Saturday, 9th April marks 99 years since the battle of Vimy Ridge. Many gathered at the Canadian National Vimy Memorial site in France to remember and honour the fallen soldiers of the Canadian Expeditionary Force who were killed during the First World War. Among those honoured were Veterans, international military representatives, Canadian and French citizens. The Canadian National Vimy Memorial site serves as a tribute to soldiers who were killed in battle and have no known grave. Designer of the memorial site, Walter Seymour Allward took 11 years to conceive and materialise his vision. The monument covers 250 acres of land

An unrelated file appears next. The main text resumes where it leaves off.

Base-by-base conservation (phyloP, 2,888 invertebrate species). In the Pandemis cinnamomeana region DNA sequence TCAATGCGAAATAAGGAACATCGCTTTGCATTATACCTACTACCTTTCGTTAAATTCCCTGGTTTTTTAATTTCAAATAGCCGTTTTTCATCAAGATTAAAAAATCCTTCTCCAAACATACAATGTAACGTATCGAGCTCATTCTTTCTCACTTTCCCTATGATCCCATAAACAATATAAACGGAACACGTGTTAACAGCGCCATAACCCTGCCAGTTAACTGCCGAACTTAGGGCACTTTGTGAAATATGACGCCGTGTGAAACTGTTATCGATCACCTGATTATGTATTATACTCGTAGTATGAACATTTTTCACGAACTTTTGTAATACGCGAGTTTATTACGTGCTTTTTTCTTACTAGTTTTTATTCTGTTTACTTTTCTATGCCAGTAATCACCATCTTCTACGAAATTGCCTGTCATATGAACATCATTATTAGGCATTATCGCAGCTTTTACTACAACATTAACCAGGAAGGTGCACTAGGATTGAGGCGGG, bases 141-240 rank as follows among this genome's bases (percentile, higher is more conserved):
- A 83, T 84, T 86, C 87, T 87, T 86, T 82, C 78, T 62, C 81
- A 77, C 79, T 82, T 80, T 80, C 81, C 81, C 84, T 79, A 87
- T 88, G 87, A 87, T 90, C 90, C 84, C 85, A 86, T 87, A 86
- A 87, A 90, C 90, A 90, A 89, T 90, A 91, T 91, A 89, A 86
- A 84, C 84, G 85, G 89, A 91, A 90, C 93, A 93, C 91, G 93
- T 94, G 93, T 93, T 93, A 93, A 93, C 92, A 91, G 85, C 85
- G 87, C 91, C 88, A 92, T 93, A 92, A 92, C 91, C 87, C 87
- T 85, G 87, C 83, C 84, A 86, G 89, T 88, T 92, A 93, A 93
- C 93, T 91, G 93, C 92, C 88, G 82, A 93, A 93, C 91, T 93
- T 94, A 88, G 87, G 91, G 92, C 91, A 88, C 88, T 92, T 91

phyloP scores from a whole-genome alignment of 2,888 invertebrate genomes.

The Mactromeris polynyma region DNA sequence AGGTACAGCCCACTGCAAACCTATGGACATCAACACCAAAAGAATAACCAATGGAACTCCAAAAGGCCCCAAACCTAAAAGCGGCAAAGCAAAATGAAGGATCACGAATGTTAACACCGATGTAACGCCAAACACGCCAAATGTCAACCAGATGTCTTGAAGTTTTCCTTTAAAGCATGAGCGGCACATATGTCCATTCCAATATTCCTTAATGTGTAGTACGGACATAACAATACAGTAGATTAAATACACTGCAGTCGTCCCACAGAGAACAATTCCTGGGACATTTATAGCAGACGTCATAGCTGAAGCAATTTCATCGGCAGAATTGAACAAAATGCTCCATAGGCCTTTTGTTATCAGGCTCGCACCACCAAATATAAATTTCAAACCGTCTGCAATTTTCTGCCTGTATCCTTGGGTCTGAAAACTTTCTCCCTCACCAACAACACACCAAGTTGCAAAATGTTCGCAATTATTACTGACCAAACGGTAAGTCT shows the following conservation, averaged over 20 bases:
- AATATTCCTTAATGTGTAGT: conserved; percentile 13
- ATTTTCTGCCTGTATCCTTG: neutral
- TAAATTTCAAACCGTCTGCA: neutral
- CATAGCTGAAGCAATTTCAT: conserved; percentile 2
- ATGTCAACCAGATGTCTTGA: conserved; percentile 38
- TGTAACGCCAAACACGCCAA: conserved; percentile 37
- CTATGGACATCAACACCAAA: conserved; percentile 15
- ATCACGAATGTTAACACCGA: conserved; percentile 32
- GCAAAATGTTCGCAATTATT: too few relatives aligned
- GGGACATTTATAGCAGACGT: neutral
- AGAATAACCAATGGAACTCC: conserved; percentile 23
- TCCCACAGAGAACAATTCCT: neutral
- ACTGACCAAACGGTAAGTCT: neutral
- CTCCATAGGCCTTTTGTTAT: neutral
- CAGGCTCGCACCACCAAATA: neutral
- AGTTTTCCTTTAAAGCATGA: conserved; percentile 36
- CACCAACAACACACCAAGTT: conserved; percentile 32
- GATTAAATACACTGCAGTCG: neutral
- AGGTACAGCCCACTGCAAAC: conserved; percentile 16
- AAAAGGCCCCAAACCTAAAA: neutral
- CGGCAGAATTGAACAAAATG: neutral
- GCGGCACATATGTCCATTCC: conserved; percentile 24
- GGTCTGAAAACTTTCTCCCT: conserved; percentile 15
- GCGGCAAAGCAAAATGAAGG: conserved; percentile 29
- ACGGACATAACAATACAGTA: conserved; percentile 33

As the Canadian national symbol of achievement and sacrifice, the battle at Vimy Ridge is significant in that it was the first time that all four divisions of the Canadian Corps worked together
A construction of a new Visitor Education Centre is currently underway at the memorial site where visitors will receive comprehensive and meaningful information about Canada’s contribution to the First World War. The Centre is set to open to the public in April, 2017 as it will be significant to its 100th anniversary. This victory was bitter sweet, 3,598 Canadians were killed and another 7,000 wounded
Apart from the celebration in France, cadets gathered at Vancouver’s Mountain View Cemetery in remembrance of the defining moments for Canadian soldiers.